Friday, June 18, 2010

UPDATE: Split Roll Bill Revived - AB 2492

BOMA San Francisco Members:

We've learned from our tireless Sacramento advocates at BOMA California that AB 2492, the Split Roll measure authored by Assemblymember Tom Ammiano (D - San Francisco), was heard 'off the Floor' which means that there wasn't an opportunity for discussion or testimony by opponents.  The measure was being held in the Assembly Appropriations Committee before this unusual move.

Wasting no time, BOMA California coordinated a grass roots effort to convince members of the Assembly Appropriations Committee that the bill was bad public policy, although the die had already cast: The bill passed on what is known as a 'B Roll Call Vote – all Democrats in support and all Republicans opposed.  One Democrat, Jose Solario (D-Santa Ana), withheld his vote in support of our position.  As the vote moves to the Assembly Floor, such support from a moderate Democrat will be paramount.

AB 2492 purports to 'close a loophole' in Proposition 13, but BOMA disputes that.  Every example of a problem the author/sponsors of the bill have used has been shown to be counterfactual.  Indeed, testimony in an earlier Assembly committee by San Francisco Assessor Phil Ting incorrectly claimed that businesses are purposefully avoiding reassessment acquisitions and mergers.  Yet his own investigation on this issue reviled that this is simply not the case in San Francisco.  After he held a press conference to highlight the 'problem' the San Francisco Chronicle investigated this issue and found that many of Mr. Ting's claims about corporations not being reassessed were simply not true.  Many of these debunked examples are again being used to bolster AB 2492, although they don’t have a direct correlation to what the bill language suggests will happen if the measure was to be signed into law.  Click here to read the full Chronicle story.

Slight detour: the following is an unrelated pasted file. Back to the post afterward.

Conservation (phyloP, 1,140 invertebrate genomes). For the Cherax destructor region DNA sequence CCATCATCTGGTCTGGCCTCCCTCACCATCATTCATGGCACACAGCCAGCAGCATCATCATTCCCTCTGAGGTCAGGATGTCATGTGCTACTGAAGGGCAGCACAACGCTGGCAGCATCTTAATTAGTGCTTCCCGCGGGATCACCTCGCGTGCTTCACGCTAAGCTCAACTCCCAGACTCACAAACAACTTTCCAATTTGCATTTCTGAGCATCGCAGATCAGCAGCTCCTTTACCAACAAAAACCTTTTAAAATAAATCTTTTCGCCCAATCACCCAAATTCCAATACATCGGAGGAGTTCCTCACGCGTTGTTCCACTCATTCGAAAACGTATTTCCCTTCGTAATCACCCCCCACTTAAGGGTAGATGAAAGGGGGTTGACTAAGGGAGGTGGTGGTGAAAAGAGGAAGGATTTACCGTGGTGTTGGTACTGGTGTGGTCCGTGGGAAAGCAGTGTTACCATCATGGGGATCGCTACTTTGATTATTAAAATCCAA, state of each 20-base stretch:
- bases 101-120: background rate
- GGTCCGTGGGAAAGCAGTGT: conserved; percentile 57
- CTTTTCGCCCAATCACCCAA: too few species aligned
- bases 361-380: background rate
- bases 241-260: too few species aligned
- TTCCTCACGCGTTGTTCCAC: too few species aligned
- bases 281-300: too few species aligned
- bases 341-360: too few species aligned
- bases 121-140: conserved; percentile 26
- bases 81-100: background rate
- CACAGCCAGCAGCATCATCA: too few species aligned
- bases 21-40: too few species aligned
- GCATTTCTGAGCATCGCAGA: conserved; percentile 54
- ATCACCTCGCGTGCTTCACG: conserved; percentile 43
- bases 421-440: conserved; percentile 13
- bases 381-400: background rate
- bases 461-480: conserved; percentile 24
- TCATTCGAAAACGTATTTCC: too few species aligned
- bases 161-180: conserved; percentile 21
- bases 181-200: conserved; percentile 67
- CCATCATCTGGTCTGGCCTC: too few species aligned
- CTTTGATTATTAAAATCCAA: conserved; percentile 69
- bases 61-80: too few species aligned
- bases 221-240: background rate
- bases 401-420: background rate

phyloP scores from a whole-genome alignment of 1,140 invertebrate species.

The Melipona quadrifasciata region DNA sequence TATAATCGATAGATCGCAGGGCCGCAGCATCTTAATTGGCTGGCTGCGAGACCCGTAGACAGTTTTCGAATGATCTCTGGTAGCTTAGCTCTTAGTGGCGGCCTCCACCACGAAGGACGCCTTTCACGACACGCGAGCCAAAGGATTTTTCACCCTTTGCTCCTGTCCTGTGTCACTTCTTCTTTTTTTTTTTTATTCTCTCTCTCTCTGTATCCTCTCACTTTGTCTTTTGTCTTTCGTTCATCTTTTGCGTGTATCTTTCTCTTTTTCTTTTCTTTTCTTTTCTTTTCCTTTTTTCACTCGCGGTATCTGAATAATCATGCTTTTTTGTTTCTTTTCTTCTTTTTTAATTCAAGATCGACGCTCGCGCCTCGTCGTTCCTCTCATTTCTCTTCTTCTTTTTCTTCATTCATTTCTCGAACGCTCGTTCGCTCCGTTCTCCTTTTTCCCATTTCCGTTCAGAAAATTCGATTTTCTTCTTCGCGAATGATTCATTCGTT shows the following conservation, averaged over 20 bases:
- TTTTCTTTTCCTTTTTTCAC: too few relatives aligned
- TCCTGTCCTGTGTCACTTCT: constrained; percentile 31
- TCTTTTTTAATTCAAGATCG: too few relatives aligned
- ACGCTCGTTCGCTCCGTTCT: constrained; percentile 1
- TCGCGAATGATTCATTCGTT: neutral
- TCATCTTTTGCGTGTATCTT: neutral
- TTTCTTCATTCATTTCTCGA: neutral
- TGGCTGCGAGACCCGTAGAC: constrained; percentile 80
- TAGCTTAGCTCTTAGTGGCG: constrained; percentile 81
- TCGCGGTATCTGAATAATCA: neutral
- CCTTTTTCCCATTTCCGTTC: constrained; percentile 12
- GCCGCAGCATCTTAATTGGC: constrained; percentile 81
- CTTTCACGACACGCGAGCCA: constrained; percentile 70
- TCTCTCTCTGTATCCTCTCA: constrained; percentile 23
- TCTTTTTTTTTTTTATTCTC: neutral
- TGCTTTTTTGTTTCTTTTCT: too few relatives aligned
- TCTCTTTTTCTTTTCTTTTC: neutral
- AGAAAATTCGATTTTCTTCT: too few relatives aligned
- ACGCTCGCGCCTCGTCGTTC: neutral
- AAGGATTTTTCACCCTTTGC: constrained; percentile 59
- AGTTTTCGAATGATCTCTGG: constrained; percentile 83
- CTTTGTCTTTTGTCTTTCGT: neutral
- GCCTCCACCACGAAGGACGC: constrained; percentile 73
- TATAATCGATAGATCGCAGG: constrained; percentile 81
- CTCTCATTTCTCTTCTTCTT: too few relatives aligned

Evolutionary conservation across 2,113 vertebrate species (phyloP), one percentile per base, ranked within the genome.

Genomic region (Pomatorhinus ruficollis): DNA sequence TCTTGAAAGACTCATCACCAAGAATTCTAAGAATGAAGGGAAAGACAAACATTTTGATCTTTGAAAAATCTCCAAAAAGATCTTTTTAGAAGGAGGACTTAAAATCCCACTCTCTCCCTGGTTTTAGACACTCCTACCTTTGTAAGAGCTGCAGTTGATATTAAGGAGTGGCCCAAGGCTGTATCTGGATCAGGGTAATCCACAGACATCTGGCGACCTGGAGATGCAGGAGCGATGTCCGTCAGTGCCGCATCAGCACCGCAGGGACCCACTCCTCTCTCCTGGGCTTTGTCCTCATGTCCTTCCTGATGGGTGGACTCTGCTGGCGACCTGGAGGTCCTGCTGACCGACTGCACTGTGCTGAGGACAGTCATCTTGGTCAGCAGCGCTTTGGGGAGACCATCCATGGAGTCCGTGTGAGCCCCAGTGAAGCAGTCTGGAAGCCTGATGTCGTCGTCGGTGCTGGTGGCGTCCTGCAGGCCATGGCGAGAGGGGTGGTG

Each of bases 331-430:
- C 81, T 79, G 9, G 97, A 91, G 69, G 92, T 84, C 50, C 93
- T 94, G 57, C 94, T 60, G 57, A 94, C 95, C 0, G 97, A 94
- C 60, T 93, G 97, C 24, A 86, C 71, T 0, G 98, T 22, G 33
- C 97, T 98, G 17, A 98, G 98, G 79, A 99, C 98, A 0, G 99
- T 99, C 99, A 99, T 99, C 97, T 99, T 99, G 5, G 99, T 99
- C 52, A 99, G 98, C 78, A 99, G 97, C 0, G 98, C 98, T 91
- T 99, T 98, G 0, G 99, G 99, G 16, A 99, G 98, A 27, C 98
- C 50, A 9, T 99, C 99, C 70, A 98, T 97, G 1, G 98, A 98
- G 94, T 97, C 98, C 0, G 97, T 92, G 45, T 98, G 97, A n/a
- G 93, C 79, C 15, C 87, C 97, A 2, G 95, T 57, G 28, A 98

The CalChamber, California Taxpayers Association, California Bankers Association, TechAmerica, and the California Manufacturers and Technology Associations, along with a huge coalition of member companies that lent their name to this effort, have all been essential in this battle, and we also want to acknowledge and thank all of our allies.

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